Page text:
Owning a Greener Pet
April 1, 2012
Earth Day is upon us and recycling is at the forefront of conversation. I am happy to announce that Bees Ferry Veterinary Hospital as begun a robust recycling program. It took a while for Charleston County to include our street on their pick-up route, but now that they do, we are taking full advantage. We are also applying for Bicycle Friendly Business status from the League of American Bicyclists. The Bicycle Friendly Business program recognizes employers’ efforts to encourage a more bicycle friendly atmosphere for employees and customers, even if they are four legged.
So, I was feeling pretty good about Bees Ferry’s efforts to help protect our environment, until I was reminded by authors Robert and Brenda Vale that it is my very patients that are bad for the environment. In their book: Time to Eat the Dog? The real guide to sustainable living, the Vales suggest that our carnivorous pets soil our water supply, use tons of plastics that end up in landfills and our pet’s meat based diet requires a lot of land to provide their foods.
So, what can we do to help reduce our pet’s carbon pawprint? I’ll use some “recycled” ideas from last year’s article on the same topic, but I will also throw in some new ideas for you to consider.
First and foremost, adopt a needy pet. In other words, get a recycled dog! This doesn’t mean you can’t have the breed of your dreams, it just means you have to search a little bit longer to find your perfect match.
Next, be sure to have your pet spayed or neutered. Unwanted puppies and kittens burden our society and the environment just because of their sheer numbers.
And then there is the inconvenient truth that dogs and cats poop, and their excrement is not good for our soil or water supply. Thus, we need to pick up our dogs feces. I use the newspaper bags for this purpose, but if you don’t use recycled plastic bags to pick up poop, I’d recommend that you buy biodegradable bags.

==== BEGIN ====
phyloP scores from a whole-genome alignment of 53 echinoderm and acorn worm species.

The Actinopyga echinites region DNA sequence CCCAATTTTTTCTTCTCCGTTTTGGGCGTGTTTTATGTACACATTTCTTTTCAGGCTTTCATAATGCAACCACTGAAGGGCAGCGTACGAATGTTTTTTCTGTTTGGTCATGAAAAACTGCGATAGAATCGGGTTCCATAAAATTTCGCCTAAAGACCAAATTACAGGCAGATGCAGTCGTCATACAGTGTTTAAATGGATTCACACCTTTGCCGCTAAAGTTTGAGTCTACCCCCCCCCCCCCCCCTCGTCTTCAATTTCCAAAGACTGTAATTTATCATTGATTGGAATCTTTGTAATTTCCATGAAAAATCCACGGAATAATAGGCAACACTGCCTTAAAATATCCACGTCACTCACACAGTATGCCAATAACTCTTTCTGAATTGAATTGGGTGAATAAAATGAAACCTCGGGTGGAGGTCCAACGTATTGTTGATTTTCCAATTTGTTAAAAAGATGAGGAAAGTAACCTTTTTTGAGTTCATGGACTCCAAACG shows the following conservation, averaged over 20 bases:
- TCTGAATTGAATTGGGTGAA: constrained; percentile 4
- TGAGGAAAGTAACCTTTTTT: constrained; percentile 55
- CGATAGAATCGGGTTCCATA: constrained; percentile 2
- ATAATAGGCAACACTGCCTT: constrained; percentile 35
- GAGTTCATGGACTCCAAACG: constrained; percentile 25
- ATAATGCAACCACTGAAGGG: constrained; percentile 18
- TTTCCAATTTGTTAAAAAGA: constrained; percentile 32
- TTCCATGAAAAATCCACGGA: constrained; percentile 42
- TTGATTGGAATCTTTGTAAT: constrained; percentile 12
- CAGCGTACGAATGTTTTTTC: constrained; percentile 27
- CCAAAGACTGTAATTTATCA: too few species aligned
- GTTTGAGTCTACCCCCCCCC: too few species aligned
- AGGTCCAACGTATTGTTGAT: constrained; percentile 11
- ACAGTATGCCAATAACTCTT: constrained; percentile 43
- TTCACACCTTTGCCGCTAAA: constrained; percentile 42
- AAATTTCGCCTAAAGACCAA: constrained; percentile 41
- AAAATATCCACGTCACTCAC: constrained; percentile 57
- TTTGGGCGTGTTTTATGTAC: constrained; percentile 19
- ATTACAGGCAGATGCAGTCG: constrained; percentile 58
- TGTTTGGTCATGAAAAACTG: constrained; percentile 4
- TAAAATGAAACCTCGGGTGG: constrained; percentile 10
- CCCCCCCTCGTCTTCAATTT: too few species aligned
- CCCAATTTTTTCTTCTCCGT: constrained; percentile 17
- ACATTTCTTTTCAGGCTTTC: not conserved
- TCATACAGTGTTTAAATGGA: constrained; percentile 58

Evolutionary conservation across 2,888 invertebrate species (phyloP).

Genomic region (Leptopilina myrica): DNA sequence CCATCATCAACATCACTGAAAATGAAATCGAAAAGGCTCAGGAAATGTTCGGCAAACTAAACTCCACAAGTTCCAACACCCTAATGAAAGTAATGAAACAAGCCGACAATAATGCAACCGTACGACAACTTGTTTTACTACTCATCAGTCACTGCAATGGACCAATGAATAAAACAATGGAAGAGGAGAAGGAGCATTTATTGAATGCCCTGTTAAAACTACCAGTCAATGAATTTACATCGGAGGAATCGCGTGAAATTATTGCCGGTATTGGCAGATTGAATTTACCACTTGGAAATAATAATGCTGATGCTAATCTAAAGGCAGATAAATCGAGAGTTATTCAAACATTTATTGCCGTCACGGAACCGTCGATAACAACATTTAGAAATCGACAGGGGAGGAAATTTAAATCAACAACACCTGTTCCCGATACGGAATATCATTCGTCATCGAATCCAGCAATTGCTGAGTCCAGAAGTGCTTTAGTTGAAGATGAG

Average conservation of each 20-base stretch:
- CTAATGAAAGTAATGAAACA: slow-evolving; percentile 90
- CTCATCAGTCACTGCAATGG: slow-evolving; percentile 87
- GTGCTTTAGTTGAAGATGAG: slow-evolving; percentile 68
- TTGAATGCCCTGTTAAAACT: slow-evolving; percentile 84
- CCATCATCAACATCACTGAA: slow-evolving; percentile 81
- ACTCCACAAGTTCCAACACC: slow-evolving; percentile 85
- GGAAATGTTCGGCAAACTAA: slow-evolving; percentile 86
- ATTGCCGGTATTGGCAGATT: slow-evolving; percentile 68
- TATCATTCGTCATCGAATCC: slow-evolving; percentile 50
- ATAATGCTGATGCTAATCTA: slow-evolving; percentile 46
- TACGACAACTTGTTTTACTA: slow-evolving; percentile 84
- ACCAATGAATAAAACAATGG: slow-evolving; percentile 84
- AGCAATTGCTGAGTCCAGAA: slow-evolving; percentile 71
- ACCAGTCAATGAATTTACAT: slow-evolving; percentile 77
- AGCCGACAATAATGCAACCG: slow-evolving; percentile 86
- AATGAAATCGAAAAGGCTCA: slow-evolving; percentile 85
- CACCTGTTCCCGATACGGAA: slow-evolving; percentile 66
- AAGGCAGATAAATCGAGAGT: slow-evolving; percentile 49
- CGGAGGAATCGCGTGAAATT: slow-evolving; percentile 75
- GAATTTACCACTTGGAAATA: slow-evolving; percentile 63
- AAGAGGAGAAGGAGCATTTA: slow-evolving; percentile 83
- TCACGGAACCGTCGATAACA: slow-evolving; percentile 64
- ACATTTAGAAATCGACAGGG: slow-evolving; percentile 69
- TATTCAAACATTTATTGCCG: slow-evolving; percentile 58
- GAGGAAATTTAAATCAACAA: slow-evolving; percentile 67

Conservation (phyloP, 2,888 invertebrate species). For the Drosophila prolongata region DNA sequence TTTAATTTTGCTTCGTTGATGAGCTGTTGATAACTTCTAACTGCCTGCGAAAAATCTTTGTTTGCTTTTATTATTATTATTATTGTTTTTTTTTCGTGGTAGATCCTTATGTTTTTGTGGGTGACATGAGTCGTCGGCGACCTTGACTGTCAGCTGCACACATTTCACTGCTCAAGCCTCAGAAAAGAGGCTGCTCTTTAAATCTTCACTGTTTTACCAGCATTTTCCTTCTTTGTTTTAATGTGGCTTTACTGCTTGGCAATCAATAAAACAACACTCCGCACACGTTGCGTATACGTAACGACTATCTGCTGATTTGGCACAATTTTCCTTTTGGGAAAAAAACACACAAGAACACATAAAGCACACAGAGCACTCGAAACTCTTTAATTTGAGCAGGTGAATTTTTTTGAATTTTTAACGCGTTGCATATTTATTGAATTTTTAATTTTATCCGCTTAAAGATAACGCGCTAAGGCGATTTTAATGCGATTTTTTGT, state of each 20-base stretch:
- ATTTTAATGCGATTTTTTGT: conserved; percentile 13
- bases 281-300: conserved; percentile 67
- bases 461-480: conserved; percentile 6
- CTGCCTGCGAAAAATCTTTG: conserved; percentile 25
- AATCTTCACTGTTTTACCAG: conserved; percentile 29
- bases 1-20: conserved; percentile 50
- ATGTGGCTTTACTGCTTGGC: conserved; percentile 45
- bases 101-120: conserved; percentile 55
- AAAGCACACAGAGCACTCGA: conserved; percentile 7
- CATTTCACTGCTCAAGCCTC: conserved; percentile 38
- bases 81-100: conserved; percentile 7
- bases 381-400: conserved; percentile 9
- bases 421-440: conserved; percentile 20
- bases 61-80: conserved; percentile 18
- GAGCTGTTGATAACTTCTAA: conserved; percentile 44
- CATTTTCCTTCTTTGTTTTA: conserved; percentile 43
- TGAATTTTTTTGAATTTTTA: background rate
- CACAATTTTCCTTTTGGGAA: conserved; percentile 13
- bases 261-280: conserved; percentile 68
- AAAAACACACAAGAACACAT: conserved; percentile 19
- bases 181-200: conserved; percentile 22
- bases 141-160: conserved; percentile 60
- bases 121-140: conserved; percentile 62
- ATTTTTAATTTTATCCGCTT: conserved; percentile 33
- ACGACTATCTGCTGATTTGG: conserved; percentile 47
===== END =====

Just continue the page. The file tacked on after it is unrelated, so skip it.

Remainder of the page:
Now to the subject of what to feed your pet. Although there are some fairly balanced vegetarian pet foods out there, as a veterinarian, I do not recommend vegetarian diets. Instead of asking your carnivorous pet to go vegetarian it might be better to use organic foods. There are plenty on the market now. Keep in mind that packaging is a huge stress on our landfills. Try to buy foods in bulk and store them in your own re-usable Tupperware containers to keep them fresh.
You also can make your dog’s food with fresh organic products. Ask your veterinarian for help with a recipe if you choose to do this. Make sure the mixture is balanced with the proper vitamins and minerals. Poultry and rabbit farming have a lower environmental impact than beef, so chicken or rabbit diets are a little greener than beef or pork based foods. You can definitely make your own pet treats. Fun recipes abound on the internet.
Those plastic toys, litter boxes and brushes all end up in our landfills. Try to buy sustainable toys like Loofah pet toys by Olive Green Dog Company or Cosmos Balls by Orbee-Tuff.
We all want to keep our lawn and gardens free from chemicals, insecticides, herbicides and pesticides. You can help with this effort by keeping your pet on a veterinary approved flea prevention year around. This can help you avoid the need for strong chemicals in the house and the yard.
There are literally hundreds of ways you can turn your pet green. There is a great blog out there called raiseagreendog.com that can help you come up with fresh new ways to own a dog without overly stressing the environment.